The biologist Nano Wild is 65 years old. One day, a woman dove headfirst into the ocean with her coworkers.
At that time, biologists researched the Pacific coast’s role in whale migration.
Nano was already submerged in the water, and colleagues from the Center were using drones to monitor her from the shore.
The woman has been diving for many years and has never encountered a circumstance where her life is at risk.
She has a lot of expertise and is well aware that the key to communicating with whales is to avoid touching them and to maintain as much calmness as you can.
And for the first time, she experienced severe worry when a massive whale carcass swam up from the water column and quickly approached her.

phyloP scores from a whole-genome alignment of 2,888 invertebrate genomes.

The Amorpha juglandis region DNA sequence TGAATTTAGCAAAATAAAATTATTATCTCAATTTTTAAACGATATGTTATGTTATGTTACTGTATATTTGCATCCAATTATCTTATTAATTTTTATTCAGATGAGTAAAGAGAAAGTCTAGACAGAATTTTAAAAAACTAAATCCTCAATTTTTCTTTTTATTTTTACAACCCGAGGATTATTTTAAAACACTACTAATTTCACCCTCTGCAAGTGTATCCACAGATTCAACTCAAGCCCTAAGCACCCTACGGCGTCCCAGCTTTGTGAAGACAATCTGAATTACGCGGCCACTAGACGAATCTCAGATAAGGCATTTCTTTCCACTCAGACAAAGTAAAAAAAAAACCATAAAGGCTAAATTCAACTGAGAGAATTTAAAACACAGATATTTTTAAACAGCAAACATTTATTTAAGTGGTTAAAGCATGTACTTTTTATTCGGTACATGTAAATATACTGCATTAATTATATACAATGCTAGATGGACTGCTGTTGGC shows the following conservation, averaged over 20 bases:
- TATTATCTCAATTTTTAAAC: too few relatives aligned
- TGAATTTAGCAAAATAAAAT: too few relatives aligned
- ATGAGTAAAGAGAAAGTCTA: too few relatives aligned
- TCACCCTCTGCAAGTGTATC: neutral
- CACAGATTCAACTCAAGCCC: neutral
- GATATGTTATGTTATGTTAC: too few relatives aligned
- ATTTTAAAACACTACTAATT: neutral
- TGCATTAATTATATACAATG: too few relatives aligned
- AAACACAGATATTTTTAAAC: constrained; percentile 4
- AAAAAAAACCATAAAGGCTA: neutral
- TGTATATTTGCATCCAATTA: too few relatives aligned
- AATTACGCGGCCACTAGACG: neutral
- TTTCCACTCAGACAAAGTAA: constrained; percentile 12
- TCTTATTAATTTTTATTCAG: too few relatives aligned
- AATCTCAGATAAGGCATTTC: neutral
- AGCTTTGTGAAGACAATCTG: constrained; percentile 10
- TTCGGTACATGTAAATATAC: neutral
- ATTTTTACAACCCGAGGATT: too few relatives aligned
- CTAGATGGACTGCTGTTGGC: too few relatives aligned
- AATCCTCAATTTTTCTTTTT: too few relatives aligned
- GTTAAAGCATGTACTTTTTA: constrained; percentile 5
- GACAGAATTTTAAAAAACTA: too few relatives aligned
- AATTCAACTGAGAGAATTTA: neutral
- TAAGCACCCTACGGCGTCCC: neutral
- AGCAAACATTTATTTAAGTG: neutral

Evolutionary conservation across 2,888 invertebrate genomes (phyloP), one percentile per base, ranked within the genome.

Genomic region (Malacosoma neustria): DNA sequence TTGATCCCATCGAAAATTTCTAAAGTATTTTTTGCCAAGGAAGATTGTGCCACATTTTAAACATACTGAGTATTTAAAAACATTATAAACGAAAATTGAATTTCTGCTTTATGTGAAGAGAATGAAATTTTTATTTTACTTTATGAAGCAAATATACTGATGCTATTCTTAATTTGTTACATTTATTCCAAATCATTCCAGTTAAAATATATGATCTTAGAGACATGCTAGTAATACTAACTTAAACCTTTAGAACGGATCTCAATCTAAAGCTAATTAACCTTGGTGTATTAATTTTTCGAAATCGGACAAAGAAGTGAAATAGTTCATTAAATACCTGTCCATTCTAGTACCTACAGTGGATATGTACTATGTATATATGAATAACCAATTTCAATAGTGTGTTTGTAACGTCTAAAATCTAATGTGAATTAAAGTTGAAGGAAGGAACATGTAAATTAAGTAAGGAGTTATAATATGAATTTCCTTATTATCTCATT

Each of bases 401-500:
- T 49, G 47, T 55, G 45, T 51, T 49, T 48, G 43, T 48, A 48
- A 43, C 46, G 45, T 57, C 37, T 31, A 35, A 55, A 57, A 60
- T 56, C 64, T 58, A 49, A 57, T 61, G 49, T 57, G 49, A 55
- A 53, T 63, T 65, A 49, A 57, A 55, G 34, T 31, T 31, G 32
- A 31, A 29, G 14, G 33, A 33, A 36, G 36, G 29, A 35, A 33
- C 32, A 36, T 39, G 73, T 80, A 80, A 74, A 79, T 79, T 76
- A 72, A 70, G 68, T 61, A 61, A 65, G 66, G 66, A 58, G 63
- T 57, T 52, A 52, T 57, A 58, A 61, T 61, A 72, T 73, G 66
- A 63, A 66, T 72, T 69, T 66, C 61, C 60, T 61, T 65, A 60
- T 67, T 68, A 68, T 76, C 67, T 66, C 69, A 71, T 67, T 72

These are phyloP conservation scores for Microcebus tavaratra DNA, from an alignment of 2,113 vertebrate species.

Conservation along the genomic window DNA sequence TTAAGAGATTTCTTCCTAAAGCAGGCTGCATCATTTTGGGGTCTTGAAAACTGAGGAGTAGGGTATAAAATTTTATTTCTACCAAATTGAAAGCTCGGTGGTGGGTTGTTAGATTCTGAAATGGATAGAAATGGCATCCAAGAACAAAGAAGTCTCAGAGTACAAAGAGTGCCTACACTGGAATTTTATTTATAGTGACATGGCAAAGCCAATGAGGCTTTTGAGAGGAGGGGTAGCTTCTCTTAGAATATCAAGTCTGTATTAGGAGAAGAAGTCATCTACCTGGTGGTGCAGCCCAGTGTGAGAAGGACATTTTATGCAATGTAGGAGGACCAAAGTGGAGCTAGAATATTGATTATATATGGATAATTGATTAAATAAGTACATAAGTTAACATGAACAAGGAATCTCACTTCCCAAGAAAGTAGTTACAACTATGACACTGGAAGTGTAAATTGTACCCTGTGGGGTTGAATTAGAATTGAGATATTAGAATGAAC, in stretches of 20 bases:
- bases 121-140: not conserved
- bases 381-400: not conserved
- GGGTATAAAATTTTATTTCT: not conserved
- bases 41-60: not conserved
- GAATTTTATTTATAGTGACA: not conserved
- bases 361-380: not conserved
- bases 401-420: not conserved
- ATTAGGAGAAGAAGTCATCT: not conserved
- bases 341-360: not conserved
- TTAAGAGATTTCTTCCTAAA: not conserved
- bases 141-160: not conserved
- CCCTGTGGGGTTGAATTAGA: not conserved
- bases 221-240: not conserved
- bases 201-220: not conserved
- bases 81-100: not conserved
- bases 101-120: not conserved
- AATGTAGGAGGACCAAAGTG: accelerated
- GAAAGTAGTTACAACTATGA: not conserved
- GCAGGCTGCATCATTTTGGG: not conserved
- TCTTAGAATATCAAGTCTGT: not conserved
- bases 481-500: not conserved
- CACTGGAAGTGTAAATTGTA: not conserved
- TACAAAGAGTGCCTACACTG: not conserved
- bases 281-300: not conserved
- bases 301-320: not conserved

Without pausing, the whale approached her and got quite near. Nano was already running low on oxygen when another whale swam up and started waving its enormous tail in the water.
The seemingly endless 10 minutes came to a close when the whale drove her shore with a powerful impact. The shocked coworkers.
They instantly took up the woman and felt a mixture of tenderness and comfort.